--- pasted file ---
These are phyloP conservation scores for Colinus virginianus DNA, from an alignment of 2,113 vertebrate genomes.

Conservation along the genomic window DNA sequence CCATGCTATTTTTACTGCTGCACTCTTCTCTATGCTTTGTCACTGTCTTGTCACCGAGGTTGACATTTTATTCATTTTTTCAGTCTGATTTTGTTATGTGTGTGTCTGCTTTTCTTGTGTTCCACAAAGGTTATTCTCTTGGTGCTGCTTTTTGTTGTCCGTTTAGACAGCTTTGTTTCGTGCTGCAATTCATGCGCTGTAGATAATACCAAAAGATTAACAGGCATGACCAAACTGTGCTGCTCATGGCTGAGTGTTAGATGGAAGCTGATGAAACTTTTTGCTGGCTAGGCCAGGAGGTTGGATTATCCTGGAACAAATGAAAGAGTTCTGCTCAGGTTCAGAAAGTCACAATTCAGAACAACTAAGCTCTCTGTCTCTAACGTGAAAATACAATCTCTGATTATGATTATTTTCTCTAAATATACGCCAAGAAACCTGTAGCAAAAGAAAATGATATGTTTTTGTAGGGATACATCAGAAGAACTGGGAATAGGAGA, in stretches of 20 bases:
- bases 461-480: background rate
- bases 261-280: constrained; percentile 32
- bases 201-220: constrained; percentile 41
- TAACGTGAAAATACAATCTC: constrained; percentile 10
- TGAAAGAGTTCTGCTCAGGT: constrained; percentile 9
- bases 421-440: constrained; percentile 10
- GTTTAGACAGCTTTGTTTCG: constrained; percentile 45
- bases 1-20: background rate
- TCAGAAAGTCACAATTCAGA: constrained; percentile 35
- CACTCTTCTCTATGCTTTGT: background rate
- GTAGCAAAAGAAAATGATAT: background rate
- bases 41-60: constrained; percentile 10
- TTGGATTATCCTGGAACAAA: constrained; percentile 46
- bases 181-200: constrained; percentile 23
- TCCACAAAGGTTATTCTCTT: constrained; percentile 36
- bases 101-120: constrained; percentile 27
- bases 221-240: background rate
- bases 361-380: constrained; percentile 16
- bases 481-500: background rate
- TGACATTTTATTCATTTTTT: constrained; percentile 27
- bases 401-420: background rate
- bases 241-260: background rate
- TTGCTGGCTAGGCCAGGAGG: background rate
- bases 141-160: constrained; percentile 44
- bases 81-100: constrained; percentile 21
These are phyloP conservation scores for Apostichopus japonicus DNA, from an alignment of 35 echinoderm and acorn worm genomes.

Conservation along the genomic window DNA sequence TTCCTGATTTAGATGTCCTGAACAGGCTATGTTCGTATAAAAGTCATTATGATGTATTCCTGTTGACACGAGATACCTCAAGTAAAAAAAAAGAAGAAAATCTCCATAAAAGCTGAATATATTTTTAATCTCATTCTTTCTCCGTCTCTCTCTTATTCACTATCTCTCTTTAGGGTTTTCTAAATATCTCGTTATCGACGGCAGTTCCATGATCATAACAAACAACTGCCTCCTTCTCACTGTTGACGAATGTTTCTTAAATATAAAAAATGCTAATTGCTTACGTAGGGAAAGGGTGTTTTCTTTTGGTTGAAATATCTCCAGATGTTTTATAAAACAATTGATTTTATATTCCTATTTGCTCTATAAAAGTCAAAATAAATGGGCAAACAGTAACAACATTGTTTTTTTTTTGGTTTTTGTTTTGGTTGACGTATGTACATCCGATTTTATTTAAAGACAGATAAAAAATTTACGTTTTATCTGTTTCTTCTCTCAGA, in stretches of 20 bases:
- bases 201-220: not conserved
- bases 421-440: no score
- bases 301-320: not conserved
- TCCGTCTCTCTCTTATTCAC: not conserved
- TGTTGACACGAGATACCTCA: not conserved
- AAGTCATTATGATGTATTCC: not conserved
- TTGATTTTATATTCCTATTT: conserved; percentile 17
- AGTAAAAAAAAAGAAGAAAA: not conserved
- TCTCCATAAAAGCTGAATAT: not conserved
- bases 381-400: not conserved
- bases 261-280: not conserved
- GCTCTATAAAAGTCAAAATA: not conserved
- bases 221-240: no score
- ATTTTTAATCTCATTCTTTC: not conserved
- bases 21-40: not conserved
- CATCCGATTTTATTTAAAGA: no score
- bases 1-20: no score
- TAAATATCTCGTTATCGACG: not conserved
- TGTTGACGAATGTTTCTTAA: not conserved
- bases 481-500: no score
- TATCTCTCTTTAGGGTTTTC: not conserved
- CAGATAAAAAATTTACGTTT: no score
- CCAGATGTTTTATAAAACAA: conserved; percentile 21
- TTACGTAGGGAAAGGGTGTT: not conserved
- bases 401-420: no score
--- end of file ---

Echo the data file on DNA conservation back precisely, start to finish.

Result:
These are phyloP conservation scores for Colinus virginianus DNA, from an alignment of 2,113 vertebrate genomes.

Conservation along the genomic window DNA sequence CCATGCTATTTTTACTGCTGCACTCTTCTCTATGCTTTGTCACTGTCTTGTCACCGAGGTTGACATTTTATTCATTTTTTCAGTCTGATTTTGTTATGTGTGTGTCTGCTTTTCTTGTGTTCCACAAAGGTTATTCTCTTGGTGCTGCTTTTTGTTGTCCGTTTAGACAGCTTTGTTTCGTGCTGCAATTCATGCGCTGTAGATAATACCAAAAGATTAACAGGCATGACCAAACTGTGCTGCTCATGGCTGAGTGTTAGATGGAAGCTGATGAAACTTTTTGCTGGCTAGGCCAGGAGGTTGGATTATCCTGGAACAAATGAAAGAGTTCTGCTCAGGTTCAGAAAGTCACAATTCAGAACAACTAAGCTCTCTGTCTCTAACGTGAAAATACAATCTCTGATTATGATTATTTTCTCTAAATATACGCCAAGAAACCTGTAGCAAAAGAAAATGATATGTTTTTGTAGGGATACATCAGAAGAACTGGGAATAGGAGA, in stretches of 20 bases:
- bases 461-480: background rate
- bases 261-280: constrained; percentile 32
- bases 201-220: constrained; percentile 41
- TAACGTGAAAATACAATCTC: constrained; percentile 10
- TGAAAGAGTTCTGCTCAGGT: constrained; percentile 9
- bases 421-440: constrained; percentile 10
- GTTTAGACAGCTTTGTTTCG: constrained; percentile 45
- bases 1-20: background rate
- TCAGAAAGTCACAATTCAGA: constrained; percentile 35
- CACTCTTCTCTATGCTTTGT: background rate
- GTAGCAAAAGAAAATGATAT: background rate
- bases 41-60: constrained; percentile 10
- TTGGATTATCCTGGAACAAA: constrained; percentile 46
- bases 181-200: constrained; percentile 23
- TCCACAAAGGTTATTCTCTT: constrained; percentile 36
- bases 101-120: constrained; percentile 27
- bases 221-240: background rate
- bases 361-380: constrained; percentile 16
- bases 481-500: background rate
- TGACATTTTATTCATTTTTT: constrained; percentile 27
- bases 401-420: background rate
- bases 241-260: background rate
- TTGCTGGCTAGGCCAGGAGG: background rate
- bases 141-160: constrained; percentile 44
- bases 81-100: constrained; percentile 21
These are phyloP conservation scores for Apostichopus japonicus DNA, from an alignment of 35 echinoderm and acorn worm genomes.

Conservation along the genomic window DNA sequence TTCCTGATTTAGATGTCCTGAACAGGCTATGTTCGTATAAAAGTCATTATGATGTATTCCTGTTGACACGAGATACCTCAAGTAAAAAAAAAGAAGAAAATCTCCATAAAAGCTGAATATATTTTTAATCTCATTCTTTCTCCGTCTCTCTCTTATTCACTATCTCTCTTTAGGGTTTTCTAAATATCTCGTTATCGACGGCAGTTCCATGATCATAACAAACAACTGCCTCCTTCTCACTGTTGACGAATGTTTCTTAAATATAAAAAATGCTAATTGCTTACGTAGGGAAAGGGTGTTTTCTTTTGGTTGAAATATCTCCAGATGTTTTATAAAACAATTGATTTTATATTCCTATTTGCTCTATAAAAGTCAAAATAAATGGGCAAACAGTAACAACATTGTTTTTTTTTTGGTTTTTGTTTTGGTTGACGTATGTACATCCGATTTTATTTAAAGACAGATAAAAAATTTACGTTTTATCTGTTTCTTCTCTCAGA, in stretches of 20 bases:
- bases 201-220: not conserved
- bases 421-440: no score
- bases 301-320: not conserved
- TCCGTCTCTCTCTTATTCAC: not conserved
- TGTTGACACGAGATACCTCA: not conserved
- AAGTCATTATGATGTATTCC: not conserved
- TTGATTTTATATTCCTATTT: conserved; percentile 17
- AGTAAAAAAAAAGAAGAAAA: not conserved
- TCTCCATAAAAGCTGAATAT: not conserved
- bases 381-400: not conserved
- bases 261-280: not conserved
- GCTCTATAAAAGTCAAAATA: not conserved
- bases 221-240: no score
- ATTTTTAATCTCATTCTTTC: not conserved
- bases 21-40: not conserved
- CATCCGATTTTATTTAAAGA: no score
- bases 1-20: no score
- TAAATATCTCGTTATCGACG: not conserved
- TGTTGACGAATGTTTCTTAA: not conserved
- bases 481-500: no score
- TATCTCTCTTTAGGGTTTTC: not conserved
- CAGATAAAAAATTTACGTTT: no score
- CCAGATGTTTTATAAAACAA: conserved; percentile 21
- TTACGTAGGGAAAGGGTGTT: not conserved
- bases 401-420: no score